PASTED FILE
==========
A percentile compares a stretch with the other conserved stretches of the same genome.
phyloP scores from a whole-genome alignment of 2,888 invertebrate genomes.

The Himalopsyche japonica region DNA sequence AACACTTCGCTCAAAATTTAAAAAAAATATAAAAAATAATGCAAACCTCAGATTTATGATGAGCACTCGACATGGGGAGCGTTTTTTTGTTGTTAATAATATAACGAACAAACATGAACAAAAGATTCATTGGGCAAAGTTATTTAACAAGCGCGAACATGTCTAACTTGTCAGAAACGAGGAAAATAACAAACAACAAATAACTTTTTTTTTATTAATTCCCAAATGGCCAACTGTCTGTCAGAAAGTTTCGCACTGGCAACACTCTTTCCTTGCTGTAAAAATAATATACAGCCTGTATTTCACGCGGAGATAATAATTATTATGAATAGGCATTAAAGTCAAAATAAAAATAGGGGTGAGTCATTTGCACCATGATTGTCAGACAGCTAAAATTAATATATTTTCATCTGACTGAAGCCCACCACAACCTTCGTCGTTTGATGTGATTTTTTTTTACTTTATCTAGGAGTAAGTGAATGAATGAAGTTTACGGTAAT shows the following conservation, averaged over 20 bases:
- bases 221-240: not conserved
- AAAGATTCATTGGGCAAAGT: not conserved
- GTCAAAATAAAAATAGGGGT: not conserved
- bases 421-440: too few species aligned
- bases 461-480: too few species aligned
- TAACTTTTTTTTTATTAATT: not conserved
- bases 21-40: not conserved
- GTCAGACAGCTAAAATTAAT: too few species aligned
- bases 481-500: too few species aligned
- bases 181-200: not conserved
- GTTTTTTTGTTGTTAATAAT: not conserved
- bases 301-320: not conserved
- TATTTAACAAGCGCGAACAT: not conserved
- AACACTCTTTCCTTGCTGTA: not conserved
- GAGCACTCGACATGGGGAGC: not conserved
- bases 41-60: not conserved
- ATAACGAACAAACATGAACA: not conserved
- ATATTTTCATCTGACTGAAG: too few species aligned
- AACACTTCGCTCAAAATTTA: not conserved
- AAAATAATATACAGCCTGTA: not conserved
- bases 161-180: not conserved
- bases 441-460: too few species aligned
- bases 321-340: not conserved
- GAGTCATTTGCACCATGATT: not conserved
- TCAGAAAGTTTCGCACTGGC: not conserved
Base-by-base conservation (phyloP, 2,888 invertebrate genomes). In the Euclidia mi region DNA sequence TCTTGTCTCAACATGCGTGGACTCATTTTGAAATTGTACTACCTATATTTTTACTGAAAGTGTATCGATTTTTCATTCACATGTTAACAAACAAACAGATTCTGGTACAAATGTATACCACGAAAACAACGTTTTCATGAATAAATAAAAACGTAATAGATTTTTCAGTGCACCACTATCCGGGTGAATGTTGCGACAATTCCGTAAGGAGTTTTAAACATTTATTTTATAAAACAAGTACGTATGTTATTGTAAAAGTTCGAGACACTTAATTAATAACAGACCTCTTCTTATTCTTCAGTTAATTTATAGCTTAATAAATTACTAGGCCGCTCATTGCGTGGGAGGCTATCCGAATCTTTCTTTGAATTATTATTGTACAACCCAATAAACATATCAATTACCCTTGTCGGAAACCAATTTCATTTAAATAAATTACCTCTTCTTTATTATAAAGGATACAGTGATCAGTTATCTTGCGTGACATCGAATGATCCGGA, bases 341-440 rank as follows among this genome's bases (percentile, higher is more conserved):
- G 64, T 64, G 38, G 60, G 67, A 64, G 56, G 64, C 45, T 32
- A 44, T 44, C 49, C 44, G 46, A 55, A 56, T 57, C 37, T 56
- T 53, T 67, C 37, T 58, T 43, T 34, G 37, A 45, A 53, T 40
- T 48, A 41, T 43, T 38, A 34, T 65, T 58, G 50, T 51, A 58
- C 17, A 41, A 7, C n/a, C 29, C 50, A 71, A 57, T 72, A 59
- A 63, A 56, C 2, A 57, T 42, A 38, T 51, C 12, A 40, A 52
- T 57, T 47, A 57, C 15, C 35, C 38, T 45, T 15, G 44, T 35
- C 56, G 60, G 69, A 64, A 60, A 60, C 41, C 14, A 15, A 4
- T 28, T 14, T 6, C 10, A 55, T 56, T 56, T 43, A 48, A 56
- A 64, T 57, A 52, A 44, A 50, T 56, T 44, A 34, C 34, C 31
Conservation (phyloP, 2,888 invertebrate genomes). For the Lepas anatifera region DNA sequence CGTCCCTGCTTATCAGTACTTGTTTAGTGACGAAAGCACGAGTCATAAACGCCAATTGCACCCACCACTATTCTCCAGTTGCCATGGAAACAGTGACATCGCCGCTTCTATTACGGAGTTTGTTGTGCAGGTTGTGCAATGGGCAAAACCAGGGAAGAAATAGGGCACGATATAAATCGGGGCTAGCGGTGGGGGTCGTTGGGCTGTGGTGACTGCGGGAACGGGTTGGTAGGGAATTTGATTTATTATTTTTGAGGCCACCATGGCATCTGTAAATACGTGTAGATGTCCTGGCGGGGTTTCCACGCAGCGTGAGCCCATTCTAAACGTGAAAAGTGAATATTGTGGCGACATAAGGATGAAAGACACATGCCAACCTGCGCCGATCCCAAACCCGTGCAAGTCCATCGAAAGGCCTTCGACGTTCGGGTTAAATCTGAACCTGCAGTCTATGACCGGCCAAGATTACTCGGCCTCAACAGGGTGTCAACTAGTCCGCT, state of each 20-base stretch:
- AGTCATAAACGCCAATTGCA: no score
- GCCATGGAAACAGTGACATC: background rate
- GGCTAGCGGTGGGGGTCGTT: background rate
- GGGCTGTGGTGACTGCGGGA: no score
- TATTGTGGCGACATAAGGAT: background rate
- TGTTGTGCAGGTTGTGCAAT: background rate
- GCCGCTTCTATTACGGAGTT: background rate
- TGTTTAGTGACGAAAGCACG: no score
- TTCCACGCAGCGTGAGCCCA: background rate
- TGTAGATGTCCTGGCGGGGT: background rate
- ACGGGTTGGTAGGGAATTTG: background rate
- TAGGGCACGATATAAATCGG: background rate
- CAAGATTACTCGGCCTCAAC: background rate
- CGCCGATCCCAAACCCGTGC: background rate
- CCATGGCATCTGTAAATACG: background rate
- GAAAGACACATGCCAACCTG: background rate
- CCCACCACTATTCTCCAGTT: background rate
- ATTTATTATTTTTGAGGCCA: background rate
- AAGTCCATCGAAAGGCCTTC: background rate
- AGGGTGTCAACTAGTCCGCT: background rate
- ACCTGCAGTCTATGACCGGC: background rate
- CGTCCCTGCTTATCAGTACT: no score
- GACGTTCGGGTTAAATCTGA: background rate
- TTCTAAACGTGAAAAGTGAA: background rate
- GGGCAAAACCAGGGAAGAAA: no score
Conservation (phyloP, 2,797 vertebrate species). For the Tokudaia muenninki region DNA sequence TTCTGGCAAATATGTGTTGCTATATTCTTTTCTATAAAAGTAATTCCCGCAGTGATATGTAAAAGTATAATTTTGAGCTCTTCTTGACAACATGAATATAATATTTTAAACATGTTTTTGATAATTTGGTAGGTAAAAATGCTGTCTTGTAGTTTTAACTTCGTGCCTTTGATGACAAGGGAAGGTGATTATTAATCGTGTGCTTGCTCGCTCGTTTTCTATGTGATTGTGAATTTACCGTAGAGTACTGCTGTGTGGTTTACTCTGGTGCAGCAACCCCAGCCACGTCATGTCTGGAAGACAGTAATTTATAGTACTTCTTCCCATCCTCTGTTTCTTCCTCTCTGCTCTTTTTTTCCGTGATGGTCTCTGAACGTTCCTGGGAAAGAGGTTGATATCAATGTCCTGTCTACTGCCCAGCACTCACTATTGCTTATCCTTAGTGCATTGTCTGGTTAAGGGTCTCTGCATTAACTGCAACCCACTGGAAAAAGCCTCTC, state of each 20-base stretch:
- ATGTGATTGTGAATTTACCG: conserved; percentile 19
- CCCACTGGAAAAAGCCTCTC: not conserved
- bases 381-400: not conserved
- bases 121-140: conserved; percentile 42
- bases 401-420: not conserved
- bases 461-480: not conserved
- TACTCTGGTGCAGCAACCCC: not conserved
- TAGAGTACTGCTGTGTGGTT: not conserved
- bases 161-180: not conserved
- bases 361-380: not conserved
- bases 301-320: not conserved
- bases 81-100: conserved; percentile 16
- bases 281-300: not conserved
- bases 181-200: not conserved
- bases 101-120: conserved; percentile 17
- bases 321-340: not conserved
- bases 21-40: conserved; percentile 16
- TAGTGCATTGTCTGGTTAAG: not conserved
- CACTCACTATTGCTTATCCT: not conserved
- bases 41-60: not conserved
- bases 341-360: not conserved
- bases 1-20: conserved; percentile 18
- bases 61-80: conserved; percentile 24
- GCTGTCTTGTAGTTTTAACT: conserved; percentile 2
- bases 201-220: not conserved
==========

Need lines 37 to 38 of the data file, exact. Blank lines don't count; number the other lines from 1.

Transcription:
- C 56, G 60, G 69, A 64, A 60, A 60, C 41, C 14, A 15, A 4
- T 28, T 14, T 6, C 10, A 55, T 56, T 56, T 43, A 48, A 56